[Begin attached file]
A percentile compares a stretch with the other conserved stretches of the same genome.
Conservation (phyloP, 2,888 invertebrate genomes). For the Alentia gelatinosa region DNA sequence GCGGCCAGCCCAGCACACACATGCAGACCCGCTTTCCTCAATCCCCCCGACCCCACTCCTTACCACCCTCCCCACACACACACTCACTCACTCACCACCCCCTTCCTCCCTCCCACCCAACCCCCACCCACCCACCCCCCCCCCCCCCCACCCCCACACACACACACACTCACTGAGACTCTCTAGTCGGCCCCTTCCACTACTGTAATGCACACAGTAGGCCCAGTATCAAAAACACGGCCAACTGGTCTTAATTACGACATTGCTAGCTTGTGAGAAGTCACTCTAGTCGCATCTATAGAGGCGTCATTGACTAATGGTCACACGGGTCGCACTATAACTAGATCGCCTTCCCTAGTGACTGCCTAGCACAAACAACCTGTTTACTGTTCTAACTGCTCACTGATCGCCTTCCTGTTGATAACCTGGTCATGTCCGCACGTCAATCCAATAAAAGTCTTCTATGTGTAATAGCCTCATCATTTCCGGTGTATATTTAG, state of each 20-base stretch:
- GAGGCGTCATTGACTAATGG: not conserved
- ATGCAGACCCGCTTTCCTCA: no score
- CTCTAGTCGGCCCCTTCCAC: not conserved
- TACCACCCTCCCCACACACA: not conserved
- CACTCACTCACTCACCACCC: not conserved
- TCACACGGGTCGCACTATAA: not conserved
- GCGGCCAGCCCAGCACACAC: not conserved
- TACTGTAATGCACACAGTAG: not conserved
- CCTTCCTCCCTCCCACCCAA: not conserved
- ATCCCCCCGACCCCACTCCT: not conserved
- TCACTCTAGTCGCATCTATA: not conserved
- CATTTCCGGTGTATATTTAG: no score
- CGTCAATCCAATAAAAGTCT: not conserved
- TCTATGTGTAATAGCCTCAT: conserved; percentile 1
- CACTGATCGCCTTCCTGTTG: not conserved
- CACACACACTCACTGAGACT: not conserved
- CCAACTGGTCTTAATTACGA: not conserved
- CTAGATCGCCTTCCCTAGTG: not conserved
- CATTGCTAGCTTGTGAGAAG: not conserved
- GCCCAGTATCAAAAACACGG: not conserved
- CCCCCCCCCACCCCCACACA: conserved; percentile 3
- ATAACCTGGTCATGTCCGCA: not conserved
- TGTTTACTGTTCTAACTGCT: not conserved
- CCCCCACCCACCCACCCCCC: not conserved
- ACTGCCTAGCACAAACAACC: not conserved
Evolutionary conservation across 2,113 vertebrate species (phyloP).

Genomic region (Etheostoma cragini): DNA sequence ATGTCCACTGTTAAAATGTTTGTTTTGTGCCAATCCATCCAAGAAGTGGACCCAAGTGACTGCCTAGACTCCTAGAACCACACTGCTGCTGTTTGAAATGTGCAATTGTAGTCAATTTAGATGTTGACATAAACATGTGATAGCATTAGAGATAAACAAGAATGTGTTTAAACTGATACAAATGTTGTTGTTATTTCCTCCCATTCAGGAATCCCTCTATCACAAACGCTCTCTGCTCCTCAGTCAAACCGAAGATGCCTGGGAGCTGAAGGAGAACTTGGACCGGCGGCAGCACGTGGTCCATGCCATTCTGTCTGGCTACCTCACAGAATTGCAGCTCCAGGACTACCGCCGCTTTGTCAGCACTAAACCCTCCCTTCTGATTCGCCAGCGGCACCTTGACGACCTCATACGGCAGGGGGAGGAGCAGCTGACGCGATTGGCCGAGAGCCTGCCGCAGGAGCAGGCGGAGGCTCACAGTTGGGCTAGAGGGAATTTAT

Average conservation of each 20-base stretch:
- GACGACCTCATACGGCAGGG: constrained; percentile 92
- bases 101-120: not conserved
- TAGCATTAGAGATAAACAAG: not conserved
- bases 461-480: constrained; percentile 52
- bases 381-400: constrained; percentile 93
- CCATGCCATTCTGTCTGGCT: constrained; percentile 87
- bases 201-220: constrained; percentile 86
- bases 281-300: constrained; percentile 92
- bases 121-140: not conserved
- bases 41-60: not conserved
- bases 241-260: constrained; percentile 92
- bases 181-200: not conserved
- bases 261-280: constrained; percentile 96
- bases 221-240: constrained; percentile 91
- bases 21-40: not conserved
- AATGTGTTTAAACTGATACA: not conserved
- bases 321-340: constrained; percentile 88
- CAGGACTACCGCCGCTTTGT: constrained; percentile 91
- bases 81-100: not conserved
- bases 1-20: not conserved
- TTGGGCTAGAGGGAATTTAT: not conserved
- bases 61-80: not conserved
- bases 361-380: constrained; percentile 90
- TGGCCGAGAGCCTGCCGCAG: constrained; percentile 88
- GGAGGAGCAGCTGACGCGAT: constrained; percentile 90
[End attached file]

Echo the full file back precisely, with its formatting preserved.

A percentile compares a stretch with the other conserved stretches of the same genome.
Conservation (phyloP, 2,888 invertebrate genomes). For the Alentia gelatinosa region DNA sequence GCGGCCAGCCCAGCACACACATGCAGACCCGCTTTCCTCAATCCCCCCGACCCCACTCCTTACCACCCTCCCCACACACACACTCACTCACTCACCACCCCCTTCCTCCCTCCCACCCAACCCCCACCCACCCACCCCCCCCCCCCCCCACCCCCACACACACACACACTCACTGAGACTCTCTAGTCGGCCCCTTCCACTACTGTAATGCACACAGTAGGCCCAGTATCAAAAACACGGCCAACTGGTCTTAATTACGACATTGCTAGCTTGTGAGAAGTCACTCTAGTCGCATCTATAGAGGCGTCATTGACTAATGGTCACACGGGTCGCACTATAACTAGATCGCCTTCCCTAGTGACTGCCTAGCACAAACAACCTGTTTACTGTTCTAACTGCTCACTGATCGCCTTCCTGTTGATAACCTGGTCATGTCCGCACGTCAATCCAATAAAAGTCTTCTATGTGTAATAGCCTCATCATTTCCGGTGTATATTTAG, state of each 20-base stretch:
- GAGGCGTCATTGACTAATGG: not conserved
- ATGCAGACCCGCTTTCCTCA: no score
- CTCTAGTCGGCCCCTTCCAC: not conserved
- TACCACCCTCCCCACACACA: not conserved
- CACTCACTCACTCACCACCC: not conserved
- TCACACGGGTCGCACTATAA: not conserved
- GCGGCCAGCCCAGCACACAC: not conserved
- TACTGTAATGCACACAGTAG: not conserved
- CCTTCCTCCCTCCCACCCAA: not conserved
- ATCCCCCCGACCCCACTCCT: not conserved
- TCACTCTAGTCGCATCTATA: not conserved
- CATTTCCGGTGTATATTTAG: no score
- CGTCAATCCAATAAAAGTCT: not conserved
- TCTATGTGTAATAGCCTCAT: conserved; percentile 1
- CACTGATCGCCTTCCTGTTG: not conserved
- CACACACACTCACTGAGACT: not conserved
- CCAACTGGTCTTAATTACGA: not conserved
- CTAGATCGCCTTCCCTAGTG: not conserved
- CATTGCTAGCTTGTGAGAAG: not conserved
- GCCCAGTATCAAAAACACGG: not conserved
- CCCCCCCCCACCCCCACACA: conserved; percentile 3
- ATAACCTGGTCATGTCCGCA: not conserved
- TGTTTACTGTTCTAACTGCT: not conserved
- CCCCCACCCACCCACCCCCC: not conserved
- ACTGCCTAGCACAAACAACC: not conserved
Evolutionary conservation across 2,113 vertebrate species (phyloP).

Genomic region (Etheostoma cragini): DNA sequence ATGTCCACTGTTAAAATGTTTGTTTTGTGCCAATCCATCCAAGAAGTGGACCCAAGTGACTGCCTAGACTCCTAGAACCACACTGCTGCTGTTTGAAATGTGCAATTGTAGTCAATTTAGATGTTGACATAAACATGTGATAGCATTAGAGATAAACAAGAATGTGTTTAAACTGATACAAATGTTGTTGTTATTTCCTCCCATTCAGGAATCCCTCTATCACAAACGCTCTCTGCTCCTCAGTCAAACCGAAGATGCCTGGGAGCTGAAGGAGAACTTGGACCGGCGGCAGCACGTGGTCCATGCCATTCTGTCTGGCTACCTCACAGAATTGCAGCTCCAGGACTACCGCCGCTTTGTCAGCACTAAACCCTCCCTTCTGATTCGCCAGCGGCACCTTGACGACCTCATACGGCAGGGGGAGGAGCAGCTGACGCGATTGGCCGAGAGCCTGCCGCAGGAGCAGGCGGAGGCTCACAGTTGGGCTAGAGGGAATTTAT

Average conservation of each 20-base stretch:
- GACGACCTCATACGGCAGGG: constrained; percentile 92
- bases 101-120: not conserved
- TAGCATTAGAGATAAACAAG: not conserved
- bases 461-480: constrained; percentile 52
- bases 381-400: constrained; percentile 93
- CCATGCCATTCTGTCTGGCT: constrained; percentile 87
- bases 201-220: constrained; percentile 86
- bases 281-300: constrained; percentile 92
- bases 121-140: not conserved
- bases 41-60: not conserved
- bases 241-260: constrained; percentile 92
- bases 181-200: not conserved
- bases 261-280: constrained; percentile 96
- bases 221-240: constrained; percentile 91
- bases 21-40: not conserved
- AATGTGTTTAAACTGATACA: not conserved
- bases 321-340: constrained; percentile 88
- CAGGACTACCGCCGCTTTGT: constrained; percentile 91
- bases 81-100: not conserved
- bases 1-20: not conserved
- TTGGGCTAGAGGGAATTTAT: not conserved
- bases 61-80: not conserved
- bases 361-380: constrained; percentile 90
- TGGCCGAGAGCCTGCCGCAG: constrained; percentile 88
- GGAGGAGCAGCTGACGCGAT: constrained; percentile 90